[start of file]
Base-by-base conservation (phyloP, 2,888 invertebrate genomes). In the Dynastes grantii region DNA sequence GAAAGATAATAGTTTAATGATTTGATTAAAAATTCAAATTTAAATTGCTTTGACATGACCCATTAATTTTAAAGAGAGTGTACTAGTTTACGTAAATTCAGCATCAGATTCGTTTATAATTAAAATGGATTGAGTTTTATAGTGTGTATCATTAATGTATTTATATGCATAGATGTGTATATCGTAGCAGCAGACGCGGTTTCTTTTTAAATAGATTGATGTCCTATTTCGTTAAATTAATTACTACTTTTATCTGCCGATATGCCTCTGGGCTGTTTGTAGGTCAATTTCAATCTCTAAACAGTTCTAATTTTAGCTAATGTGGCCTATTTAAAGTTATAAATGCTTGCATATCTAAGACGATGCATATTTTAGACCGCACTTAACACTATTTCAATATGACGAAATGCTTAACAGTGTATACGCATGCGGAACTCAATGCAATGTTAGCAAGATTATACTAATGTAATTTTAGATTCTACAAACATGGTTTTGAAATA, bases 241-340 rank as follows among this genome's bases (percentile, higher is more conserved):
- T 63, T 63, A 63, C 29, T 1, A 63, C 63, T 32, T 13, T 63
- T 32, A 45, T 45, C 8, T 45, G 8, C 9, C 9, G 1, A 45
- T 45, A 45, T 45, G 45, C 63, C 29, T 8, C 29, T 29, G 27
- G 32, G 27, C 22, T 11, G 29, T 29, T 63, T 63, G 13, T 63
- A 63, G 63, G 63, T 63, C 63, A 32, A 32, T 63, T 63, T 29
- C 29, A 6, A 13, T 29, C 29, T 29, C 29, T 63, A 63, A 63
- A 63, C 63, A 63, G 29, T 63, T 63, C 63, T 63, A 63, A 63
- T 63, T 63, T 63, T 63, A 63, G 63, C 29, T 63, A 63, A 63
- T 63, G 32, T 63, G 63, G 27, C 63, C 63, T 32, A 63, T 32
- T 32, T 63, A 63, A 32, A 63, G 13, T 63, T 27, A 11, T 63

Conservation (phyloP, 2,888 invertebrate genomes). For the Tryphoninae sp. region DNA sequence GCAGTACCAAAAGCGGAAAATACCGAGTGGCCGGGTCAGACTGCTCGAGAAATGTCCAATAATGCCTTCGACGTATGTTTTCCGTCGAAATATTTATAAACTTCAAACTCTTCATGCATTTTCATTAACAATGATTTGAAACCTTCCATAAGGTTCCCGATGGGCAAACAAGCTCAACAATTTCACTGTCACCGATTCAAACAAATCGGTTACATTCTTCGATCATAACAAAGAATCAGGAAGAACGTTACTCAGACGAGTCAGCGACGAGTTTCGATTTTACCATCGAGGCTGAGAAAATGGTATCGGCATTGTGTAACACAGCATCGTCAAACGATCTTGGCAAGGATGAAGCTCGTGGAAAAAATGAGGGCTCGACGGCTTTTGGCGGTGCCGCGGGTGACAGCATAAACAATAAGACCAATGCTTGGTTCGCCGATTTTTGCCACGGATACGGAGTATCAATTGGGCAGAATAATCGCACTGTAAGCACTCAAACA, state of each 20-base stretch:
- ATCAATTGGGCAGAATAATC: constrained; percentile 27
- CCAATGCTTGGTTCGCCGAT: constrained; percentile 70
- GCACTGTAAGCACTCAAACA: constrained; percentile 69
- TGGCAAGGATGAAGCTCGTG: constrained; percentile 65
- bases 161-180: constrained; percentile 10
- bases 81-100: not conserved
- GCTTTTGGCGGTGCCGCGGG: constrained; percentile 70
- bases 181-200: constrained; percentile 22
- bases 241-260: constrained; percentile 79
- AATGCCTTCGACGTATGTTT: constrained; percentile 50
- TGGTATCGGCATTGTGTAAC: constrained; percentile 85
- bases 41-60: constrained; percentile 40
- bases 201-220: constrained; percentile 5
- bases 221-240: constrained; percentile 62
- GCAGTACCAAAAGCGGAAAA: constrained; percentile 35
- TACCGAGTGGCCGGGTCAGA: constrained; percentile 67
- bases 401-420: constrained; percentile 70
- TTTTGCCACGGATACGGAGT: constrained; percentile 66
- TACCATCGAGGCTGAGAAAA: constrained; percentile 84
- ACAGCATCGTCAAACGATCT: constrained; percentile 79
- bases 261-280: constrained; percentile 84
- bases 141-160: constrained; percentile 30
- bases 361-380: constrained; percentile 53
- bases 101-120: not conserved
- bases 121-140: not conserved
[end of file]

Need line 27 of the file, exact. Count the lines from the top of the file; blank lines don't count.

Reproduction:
- GCAGTACCAAAAGCGGAAAA: constrained; percentile 35